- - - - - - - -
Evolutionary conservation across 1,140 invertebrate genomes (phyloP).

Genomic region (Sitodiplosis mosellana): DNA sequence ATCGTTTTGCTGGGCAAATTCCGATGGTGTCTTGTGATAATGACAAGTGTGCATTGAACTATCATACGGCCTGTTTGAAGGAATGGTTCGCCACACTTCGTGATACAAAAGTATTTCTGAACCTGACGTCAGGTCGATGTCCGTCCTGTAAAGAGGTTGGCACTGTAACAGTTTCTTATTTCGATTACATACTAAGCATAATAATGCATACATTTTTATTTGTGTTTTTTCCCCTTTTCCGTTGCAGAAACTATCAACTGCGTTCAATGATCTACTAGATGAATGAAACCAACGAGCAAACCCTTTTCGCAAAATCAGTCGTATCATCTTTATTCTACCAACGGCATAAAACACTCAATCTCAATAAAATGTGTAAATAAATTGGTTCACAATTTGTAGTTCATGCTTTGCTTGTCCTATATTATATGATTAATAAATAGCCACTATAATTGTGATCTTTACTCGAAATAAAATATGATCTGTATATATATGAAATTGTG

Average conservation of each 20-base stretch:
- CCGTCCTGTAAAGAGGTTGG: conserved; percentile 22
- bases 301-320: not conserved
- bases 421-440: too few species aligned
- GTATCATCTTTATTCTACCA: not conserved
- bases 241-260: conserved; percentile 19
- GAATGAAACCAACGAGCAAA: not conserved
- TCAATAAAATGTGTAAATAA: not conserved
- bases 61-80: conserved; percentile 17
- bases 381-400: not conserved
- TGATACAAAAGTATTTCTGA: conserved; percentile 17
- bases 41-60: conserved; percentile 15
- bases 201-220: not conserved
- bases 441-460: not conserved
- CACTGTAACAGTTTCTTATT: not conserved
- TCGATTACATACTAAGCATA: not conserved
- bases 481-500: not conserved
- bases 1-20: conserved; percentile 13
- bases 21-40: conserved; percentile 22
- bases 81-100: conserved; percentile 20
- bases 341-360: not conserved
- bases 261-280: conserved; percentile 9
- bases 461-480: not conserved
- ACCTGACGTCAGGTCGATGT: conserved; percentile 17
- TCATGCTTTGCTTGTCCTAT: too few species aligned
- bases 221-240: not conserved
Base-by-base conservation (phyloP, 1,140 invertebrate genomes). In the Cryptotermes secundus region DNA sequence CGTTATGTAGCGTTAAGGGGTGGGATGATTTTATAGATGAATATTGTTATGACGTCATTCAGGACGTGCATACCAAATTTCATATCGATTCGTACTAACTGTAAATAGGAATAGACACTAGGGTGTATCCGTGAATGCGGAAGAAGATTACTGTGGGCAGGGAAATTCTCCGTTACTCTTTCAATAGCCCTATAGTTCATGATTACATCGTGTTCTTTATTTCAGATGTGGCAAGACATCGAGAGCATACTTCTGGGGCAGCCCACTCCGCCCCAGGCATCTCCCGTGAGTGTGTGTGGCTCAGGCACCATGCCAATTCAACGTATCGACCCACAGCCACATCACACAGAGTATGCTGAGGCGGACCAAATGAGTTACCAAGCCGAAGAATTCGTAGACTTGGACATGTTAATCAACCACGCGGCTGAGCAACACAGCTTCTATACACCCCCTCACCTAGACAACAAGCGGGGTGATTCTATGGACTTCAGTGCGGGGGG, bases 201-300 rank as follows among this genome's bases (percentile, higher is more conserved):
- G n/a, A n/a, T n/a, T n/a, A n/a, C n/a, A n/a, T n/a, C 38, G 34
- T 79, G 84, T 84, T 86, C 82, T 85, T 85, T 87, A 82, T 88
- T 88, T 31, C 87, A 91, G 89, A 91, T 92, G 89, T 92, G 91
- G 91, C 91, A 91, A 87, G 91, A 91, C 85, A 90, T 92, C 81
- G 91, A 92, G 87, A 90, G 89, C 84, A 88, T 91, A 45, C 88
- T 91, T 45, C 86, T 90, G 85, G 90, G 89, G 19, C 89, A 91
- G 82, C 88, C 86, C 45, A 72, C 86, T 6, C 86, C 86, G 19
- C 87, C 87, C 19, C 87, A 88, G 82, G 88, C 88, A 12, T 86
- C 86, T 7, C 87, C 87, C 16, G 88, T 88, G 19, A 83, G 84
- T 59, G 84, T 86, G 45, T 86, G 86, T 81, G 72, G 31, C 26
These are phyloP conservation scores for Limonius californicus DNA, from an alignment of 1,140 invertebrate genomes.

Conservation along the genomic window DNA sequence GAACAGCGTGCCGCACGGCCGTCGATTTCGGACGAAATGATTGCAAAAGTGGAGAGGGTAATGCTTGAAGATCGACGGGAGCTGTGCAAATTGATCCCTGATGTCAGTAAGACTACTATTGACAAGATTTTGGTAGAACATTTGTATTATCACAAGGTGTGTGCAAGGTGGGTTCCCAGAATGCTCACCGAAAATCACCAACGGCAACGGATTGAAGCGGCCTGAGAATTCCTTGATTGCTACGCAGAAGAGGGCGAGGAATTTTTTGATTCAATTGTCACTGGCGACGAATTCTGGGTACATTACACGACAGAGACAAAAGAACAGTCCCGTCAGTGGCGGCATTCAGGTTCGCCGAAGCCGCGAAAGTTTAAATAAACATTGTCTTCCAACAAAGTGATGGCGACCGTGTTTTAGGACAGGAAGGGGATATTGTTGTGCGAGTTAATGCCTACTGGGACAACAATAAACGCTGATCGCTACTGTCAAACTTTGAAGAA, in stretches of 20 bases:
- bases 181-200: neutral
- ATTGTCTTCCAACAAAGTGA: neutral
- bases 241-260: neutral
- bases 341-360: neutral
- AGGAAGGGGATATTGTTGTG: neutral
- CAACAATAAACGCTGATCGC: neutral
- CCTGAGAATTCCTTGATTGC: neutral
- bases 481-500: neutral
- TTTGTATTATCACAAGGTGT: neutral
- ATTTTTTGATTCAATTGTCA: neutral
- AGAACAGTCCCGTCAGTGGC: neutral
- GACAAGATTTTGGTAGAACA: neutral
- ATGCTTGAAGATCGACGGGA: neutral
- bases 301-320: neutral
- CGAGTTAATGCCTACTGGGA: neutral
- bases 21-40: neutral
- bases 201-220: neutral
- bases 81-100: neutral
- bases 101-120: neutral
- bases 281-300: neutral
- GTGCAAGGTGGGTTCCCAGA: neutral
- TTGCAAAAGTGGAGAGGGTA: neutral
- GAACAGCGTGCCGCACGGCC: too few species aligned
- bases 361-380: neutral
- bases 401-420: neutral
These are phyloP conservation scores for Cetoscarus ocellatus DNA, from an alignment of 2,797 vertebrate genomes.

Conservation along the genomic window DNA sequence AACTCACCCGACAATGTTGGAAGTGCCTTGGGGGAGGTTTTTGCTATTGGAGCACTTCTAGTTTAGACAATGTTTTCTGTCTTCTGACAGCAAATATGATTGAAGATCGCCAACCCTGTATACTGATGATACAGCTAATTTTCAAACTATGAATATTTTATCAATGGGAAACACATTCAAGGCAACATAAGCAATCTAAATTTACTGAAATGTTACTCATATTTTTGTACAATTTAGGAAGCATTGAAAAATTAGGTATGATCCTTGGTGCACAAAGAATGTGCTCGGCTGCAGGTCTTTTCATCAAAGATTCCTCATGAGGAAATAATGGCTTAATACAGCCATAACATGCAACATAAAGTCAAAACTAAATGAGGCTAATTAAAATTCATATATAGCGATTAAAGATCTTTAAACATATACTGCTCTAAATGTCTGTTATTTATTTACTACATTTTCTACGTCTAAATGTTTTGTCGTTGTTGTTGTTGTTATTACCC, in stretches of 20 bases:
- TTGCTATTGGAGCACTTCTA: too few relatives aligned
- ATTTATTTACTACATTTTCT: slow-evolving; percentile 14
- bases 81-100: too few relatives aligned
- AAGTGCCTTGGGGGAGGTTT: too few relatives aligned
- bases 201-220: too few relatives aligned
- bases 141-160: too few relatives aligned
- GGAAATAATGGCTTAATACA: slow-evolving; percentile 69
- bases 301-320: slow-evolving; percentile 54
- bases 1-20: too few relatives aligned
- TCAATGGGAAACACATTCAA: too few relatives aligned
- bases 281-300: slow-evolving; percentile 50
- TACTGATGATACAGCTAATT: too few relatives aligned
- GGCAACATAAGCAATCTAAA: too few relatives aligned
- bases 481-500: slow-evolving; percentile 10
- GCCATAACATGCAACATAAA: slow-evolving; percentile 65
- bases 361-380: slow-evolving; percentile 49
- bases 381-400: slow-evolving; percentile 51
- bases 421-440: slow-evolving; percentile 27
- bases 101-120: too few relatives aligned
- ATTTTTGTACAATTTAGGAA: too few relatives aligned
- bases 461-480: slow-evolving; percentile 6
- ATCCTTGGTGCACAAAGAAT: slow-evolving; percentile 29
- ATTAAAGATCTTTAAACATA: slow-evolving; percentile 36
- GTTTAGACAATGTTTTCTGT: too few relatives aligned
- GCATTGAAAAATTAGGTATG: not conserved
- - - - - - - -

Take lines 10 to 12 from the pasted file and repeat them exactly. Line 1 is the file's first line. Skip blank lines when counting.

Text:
- TCAATAAAATGTGTAAATAA: not conserved
- bases 61-80: conserved; percentile 17
- bases 381-400: not conserved